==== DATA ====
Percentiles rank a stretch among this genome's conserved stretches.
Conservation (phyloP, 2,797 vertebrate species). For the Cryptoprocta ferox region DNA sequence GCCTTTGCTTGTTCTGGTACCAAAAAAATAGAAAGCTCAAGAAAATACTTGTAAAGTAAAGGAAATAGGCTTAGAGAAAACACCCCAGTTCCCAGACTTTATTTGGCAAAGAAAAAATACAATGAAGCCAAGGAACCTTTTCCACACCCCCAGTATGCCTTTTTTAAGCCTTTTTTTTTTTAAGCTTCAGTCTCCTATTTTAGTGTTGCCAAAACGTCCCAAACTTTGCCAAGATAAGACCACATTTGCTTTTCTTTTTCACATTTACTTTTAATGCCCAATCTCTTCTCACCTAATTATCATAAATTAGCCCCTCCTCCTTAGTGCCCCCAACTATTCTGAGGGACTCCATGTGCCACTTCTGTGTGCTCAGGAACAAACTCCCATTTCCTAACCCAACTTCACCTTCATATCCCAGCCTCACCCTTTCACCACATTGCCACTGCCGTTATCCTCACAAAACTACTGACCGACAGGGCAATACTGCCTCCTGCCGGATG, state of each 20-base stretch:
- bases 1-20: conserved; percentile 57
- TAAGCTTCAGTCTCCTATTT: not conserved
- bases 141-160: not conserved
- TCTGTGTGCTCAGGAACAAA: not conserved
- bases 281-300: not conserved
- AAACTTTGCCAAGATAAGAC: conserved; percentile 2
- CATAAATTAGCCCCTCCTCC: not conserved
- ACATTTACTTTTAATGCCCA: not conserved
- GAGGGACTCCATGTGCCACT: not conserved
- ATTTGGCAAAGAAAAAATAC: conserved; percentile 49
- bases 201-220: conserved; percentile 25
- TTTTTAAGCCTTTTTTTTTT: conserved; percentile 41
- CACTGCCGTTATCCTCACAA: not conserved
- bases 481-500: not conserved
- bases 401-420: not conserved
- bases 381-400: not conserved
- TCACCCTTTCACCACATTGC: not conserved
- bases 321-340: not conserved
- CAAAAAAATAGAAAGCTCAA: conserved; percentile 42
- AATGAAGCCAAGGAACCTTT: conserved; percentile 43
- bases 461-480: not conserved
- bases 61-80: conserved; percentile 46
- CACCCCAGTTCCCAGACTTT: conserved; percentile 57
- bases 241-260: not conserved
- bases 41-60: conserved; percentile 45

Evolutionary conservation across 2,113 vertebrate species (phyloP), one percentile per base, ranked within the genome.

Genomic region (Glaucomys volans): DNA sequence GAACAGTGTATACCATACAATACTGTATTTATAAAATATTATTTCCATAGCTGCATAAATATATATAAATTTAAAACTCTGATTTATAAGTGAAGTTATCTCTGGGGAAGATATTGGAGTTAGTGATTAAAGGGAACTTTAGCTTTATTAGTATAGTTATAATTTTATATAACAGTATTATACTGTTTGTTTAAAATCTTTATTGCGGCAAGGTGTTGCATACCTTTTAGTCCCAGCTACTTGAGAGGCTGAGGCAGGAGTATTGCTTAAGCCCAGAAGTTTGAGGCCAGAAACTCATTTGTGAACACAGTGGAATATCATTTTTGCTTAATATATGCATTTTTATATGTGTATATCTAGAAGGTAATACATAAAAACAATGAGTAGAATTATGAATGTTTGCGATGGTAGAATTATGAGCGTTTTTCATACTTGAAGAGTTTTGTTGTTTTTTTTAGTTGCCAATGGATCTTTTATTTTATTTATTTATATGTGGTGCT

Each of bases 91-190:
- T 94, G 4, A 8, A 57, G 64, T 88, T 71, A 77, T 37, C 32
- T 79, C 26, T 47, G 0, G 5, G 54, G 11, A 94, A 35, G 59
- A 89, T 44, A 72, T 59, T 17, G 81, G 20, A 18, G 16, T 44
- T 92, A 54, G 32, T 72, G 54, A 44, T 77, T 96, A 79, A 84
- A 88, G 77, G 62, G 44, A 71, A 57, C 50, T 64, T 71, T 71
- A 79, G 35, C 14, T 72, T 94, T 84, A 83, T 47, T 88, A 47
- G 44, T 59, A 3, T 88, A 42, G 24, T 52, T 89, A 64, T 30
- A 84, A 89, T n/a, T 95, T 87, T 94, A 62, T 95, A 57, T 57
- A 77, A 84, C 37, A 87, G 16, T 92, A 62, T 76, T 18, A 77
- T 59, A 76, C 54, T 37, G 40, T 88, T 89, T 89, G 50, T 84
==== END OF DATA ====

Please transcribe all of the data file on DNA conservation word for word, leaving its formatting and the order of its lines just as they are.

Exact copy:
Percentiles rank a stretch among this genome's conserved stretches.
Conservation (phyloP, 2,797 vertebrate species). For the Cryptoprocta ferox region DNA sequence GCCTTTGCTTGTTCTGGTACCAAAAAAATAGAAAGCTCAAGAAAATACTTGTAAAGTAAAGGAAATAGGCTTAGAGAAAACACCCCAGTTCCCAGACTTTATTTGGCAAAGAAAAAATACAATGAAGCCAAGGAACCTTTTCCACACCCCCAGTATGCCTTTTTTAAGCCTTTTTTTTTTTAAGCTTCAGTCTCCTATTTTAGTGTTGCCAAAACGTCCCAAACTTTGCCAAGATAAGACCACATTTGCTTTTCTTTTTCACATTTACTTTTAATGCCCAATCTCTTCTCACCTAATTATCATAAATTAGCCCCTCCTCCTTAGTGCCCCCAACTATTCTGAGGGACTCCATGTGCCACTTCTGTGTGCTCAGGAACAAACTCCCATTTCCTAACCCAACTTCACCTTCATATCCCAGCCTCACCCTTTCACCACATTGCCACTGCCGTTATCCTCACAAAACTACTGACCGACAGGGCAATACTGCCTCCTGCCGGATG, state of each 20-base stretch:
- bases 1-20: conserved; percentile 57
- TAAGCTTCAGTCTCCTATTT: not conserved
- bases 141-160: not conserved
- TCTGTGTGCTCAGGAACAAA: not conserved
- bases 281-300: not conserved
- AAACTTTGCCAAGATAAGAC: conserved; percentile 2
- CATAAATTAGCCCCTCCTCC: not conserved
- ACATTTACTTTTAATGCCCA: not conserved
- GAGGGACTCCATGTGCCACT: not conserved
- ATTTGGCAAAGAAAAAATAC: conserved; percentile 49
- bases 201-220: conserved; percentile 25
- TTTTTAAGCCTTTTTTTTTT: conserved; percentile 41
- CACTGCCGTTATCCTCACAA: not conserved
- bases 481-500: not conserved
- bases 401-420: not conserved
- bases 381-400: not conserved
- TCACCCTTTCACCACATTGC: not conserved
- bases 321-340: not conserved
- CAAAAAAATAGAAAGCTCAA: conserved; percentile 42
- AATGAAGCCAAGGAACCTTT: conserved; percentile 43
- bases 461-480: not conserved
- bases 61-80: conserved; percentile 46
- CACCCCAGTTCCCAGACTTT: conserved; percentile 57
- bases 241-260: not conserved
- bases 41-60: conserved; percentile 45

Evolutionary conservation across 2,113 vertebrate species (phyloP), one percentile per base, ranked within the genome.

Genomic region (Glaucomys volans): DNA sequence GAACAGTGTATACCATACAATACTGTATTTATAAAATATTATTTCCATAGCTGCATAAATATATATAAATTTAAAACTCTGATTTATAAGTGAAGTTATCTCTGGGGAAGATATTGGAGTTAGTGATTAAAGGGAACTTTAGCTTTATTAGTATAGTTATAATTTTATATAACAGTATTATACTGTTTGTTTAAAATCTTTATTGCGGCAAGGTGTTGCATACCTTTTAGTCCCAGCTACTTGAGAGGCTGAGGCAGGAGTATTGCTTAAGCCCAGAAGTTTGAGGCCAGAAACTCATTTGTGAACACAGTGGAATATCATTTTTGCTTAATATATGCATTTTTATATGTGTATATCTAGAAGGTAATACATAAAAACAATGAGTAGAATTATGAATGTTTGCGATGGTAGAATTATGAGCGTTTTTCATACTTGAAGAGTTTTGTTGTTTTTTTTAGTTGCCAATGGATCTTTTATTTTATTTATTTATATGTGGTGCT

Each of bases 91-190:
- T 94, G 4, A 8, A 57, G 64, T 88, T 71, A 77, T 37, C 32
- T 79, C 26, T 47, G 0, G 5, G 54, G 11, A 94, A 35, G 59
- A 89, T 44, A 72, T 59, T 17, G 81, G 20, A 18, G 16, T 44
- T 92, A 54, G 32, T 72, G 54, A 44, T 77, T 96, A 79, A 84
- A 88, G 77, G 62, G 44, A 71, A 57, C 50, T 64, T 71, T 71
- A 79, G 35, C 14, T 72, T 94, T 84, A 83, T 47, T 88, A 47
- G 44, T 59, A 3, T 88, A 42, G 24, T 52, T 89, A 64, T 30
- A 84, A 89, T n/a, T 95, T 87, T 94, A 62, T 95, A 57, T 57
- A 77, A 84, C 37, A 87, G 16, T 92, A 62, T 76, T 18, A 77
- T 59, A 76, C 54, T 37, G 40, T 88, T 89, T 89, G 50, T 84